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Environmental Impact of Energy Conversion

Environmental impact has become a primary criterion for the assessment of energy sources for transport in recent decades. Since industrialization began, the earth’s atmosphere has warmed nearly 1C. In the same period, the concentration of carbon dioxide in the atmosphere increased from 280 to 385 parts per million (ppm).

However, the contribution of carbon dioxide to global warming is very controversial. Climate researchers from the Intergovernmental Panel for Climate Change (IPCC) believe the increasing concentration of anthropogenic substances in the atmosphere is responsible for global warming, at least in the last 5–6 decades. Other researchers believe it is the changed intensity of solar radiation and doubt the greenhouse effect theory.

The predicted warming of the earth’s atmosphere with an increase of 5.8 C until the end of this century at the current CO2 emission obliges consequent measures. Therefore, the stated intent to maintain the temperature increase at less than 2C until 2050 means that a drastic reduction of CO2 emissions is crucial. Earth’s climate is regulated by complex inter-related mechanisms involving the biosphere, oceans, and cry sphere. However, the primary influence on earth’s temperature can be calculated, despite the complexity of the whole process, from a basic balance: the middle temperature (15 C) of the atmosphere is determined by tracer gases, consisting of molecules with two asymmetrical atoms and molecules with three or more atoms.

Technical Implementation

The availability of energy resources and their environmental impact are important; however, they are not the only considerations in the choice of onboard fuel or energy. The accumulation or conversion of the energy also determines the application. Numerous criteria exist in the realistic valuation of tanks, accumulators, and conversion systems, such as mass volume, safety, materials, and infrastructure for distribution.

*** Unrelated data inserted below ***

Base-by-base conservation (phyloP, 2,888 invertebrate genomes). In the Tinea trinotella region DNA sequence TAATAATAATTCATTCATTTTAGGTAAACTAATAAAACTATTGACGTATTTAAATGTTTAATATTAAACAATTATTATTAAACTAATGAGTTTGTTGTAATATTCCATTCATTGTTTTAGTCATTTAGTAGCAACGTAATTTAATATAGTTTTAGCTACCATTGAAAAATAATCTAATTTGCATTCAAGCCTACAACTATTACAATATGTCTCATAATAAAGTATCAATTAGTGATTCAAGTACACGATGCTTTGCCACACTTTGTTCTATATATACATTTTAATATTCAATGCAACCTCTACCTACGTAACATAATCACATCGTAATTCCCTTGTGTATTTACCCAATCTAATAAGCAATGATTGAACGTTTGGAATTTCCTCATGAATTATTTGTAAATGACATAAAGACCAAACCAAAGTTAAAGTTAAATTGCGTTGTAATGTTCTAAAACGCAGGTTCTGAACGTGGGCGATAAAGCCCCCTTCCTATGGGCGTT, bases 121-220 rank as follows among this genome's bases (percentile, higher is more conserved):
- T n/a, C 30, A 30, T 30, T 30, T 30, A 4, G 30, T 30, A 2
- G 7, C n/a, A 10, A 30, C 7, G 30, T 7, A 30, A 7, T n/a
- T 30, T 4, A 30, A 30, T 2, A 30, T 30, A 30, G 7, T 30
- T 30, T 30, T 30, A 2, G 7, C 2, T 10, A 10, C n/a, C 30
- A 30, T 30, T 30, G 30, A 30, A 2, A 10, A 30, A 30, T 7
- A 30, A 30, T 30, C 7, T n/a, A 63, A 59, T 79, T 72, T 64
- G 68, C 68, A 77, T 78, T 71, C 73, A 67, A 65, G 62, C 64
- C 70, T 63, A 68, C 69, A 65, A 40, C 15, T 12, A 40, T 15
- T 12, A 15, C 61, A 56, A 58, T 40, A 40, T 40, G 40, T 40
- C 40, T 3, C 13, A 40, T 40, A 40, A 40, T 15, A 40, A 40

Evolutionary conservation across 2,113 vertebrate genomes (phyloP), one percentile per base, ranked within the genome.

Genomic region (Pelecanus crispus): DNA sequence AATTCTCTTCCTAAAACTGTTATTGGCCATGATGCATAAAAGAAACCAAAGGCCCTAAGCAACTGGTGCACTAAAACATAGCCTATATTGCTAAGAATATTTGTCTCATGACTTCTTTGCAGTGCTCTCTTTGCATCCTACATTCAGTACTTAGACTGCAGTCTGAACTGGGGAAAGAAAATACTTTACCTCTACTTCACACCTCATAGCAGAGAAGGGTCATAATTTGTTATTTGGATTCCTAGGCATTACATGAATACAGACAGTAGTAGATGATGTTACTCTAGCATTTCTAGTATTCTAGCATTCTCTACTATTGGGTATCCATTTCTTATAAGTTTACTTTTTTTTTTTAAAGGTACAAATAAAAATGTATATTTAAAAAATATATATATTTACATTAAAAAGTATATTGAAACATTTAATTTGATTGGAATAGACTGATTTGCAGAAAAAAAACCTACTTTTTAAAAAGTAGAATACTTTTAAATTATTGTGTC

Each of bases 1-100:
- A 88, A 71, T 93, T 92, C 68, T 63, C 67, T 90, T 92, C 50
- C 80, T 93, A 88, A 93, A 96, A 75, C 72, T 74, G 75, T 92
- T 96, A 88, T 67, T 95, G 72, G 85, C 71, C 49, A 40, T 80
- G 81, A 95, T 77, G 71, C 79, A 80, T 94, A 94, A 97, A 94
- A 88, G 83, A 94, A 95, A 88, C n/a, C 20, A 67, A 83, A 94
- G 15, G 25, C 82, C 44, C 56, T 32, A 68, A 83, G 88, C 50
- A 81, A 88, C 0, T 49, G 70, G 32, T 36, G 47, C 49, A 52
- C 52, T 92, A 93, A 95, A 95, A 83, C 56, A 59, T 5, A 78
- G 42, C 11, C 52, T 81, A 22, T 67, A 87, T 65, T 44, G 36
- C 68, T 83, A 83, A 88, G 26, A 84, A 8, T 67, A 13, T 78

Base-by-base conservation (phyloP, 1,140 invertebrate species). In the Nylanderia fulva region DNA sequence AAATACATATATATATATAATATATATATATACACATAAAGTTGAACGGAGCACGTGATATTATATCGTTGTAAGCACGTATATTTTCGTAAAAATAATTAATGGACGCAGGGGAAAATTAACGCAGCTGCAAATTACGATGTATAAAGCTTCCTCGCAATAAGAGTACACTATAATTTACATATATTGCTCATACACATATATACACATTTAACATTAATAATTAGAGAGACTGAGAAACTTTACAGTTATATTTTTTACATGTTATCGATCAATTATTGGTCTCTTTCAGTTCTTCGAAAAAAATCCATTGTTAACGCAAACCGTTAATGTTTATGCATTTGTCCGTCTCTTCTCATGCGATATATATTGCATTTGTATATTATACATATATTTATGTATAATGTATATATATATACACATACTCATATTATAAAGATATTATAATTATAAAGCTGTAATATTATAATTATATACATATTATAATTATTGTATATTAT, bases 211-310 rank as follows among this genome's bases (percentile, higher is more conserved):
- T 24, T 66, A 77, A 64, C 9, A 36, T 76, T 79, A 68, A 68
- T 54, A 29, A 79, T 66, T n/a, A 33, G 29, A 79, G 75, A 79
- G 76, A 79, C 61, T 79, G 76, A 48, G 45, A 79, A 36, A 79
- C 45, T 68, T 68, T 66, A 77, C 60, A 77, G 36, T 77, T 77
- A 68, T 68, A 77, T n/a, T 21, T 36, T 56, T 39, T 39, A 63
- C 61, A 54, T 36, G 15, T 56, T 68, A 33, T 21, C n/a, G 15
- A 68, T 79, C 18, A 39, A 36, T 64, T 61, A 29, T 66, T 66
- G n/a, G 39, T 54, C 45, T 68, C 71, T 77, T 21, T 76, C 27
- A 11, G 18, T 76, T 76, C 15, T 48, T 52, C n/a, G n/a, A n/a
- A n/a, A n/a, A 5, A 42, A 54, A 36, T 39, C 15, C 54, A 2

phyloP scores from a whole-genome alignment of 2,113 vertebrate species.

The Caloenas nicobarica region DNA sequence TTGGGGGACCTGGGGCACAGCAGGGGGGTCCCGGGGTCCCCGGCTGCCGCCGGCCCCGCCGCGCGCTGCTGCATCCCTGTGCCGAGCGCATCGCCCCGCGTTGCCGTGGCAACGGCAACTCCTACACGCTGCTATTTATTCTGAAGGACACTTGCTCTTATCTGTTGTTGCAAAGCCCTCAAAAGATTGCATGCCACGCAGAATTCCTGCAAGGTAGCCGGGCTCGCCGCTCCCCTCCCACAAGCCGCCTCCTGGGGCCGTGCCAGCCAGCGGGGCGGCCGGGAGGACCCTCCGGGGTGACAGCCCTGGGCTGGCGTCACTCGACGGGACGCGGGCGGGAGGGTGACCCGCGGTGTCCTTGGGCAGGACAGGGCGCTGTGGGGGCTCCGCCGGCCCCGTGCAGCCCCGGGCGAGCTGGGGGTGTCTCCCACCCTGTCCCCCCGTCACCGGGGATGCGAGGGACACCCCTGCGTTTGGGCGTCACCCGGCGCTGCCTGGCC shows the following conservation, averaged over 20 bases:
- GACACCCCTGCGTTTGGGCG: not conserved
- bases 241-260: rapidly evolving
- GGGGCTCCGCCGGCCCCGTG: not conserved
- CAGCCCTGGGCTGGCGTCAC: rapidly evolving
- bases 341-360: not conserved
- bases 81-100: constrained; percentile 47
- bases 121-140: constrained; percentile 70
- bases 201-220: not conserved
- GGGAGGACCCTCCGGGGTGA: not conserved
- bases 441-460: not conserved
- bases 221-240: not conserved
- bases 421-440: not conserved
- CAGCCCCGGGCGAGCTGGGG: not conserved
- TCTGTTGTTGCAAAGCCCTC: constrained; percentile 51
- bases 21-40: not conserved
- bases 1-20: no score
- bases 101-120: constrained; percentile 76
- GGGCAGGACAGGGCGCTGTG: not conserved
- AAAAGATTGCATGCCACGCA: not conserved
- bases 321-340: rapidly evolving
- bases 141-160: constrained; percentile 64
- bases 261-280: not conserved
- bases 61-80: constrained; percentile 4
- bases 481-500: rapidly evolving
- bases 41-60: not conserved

Therefore, both the mass and the volume of the full tank for LPG are twice that required for diesel fuel to obtain the same energy content. Methanol has a similar density to that of diesel fuel and can also be stored under atmospheric conditions, which is a net technical benefit. The heating value (kilojoules/kilogram) of methanol is less than half of that for diesel fuel, which means more than double the stored quantity is necessary to achieve the same energy and the same range.

An extreme example is the use of electric energy in a battery: for the same energy content as 37 l diesel fuel, an advanced and expensive lithium-ion battery would be the weight and dimension of an entire compact car.

Compressed natural gas (CNG) is stored at a higher pressure (20 MPa) at ambient temperature, but the density is no higher than 0.141 kg/l. Thus, the tank is not only heavy but also large, as shown in Fig. 1.17. Cryogenic storage has the advantage of a higher density; however, the tank design would be more complex. Hydrogen has a comparatively lower mass than diesel fuel at the same energy content, but the density is the lowest of all fuels: 0.009 kg/l at 200 C and 0.1 MPa. The liquid form has a density of 0.071 kg/l, which is one-tenth that of gasoline; however, it requires a storage temperature of 253 C, with obvious technical complexities.

On-board energy storage will have a very important role in the future of alternative fuels for automobiles.

Last word

The structure and design of cars, and consequently the driving dynamics will be newly defined when using batteries or hydrogen tanks. On the other hand, the integration of such energy accumulators within active and passive safety systems seems much more complex than the integration of conventional fuel tanks.



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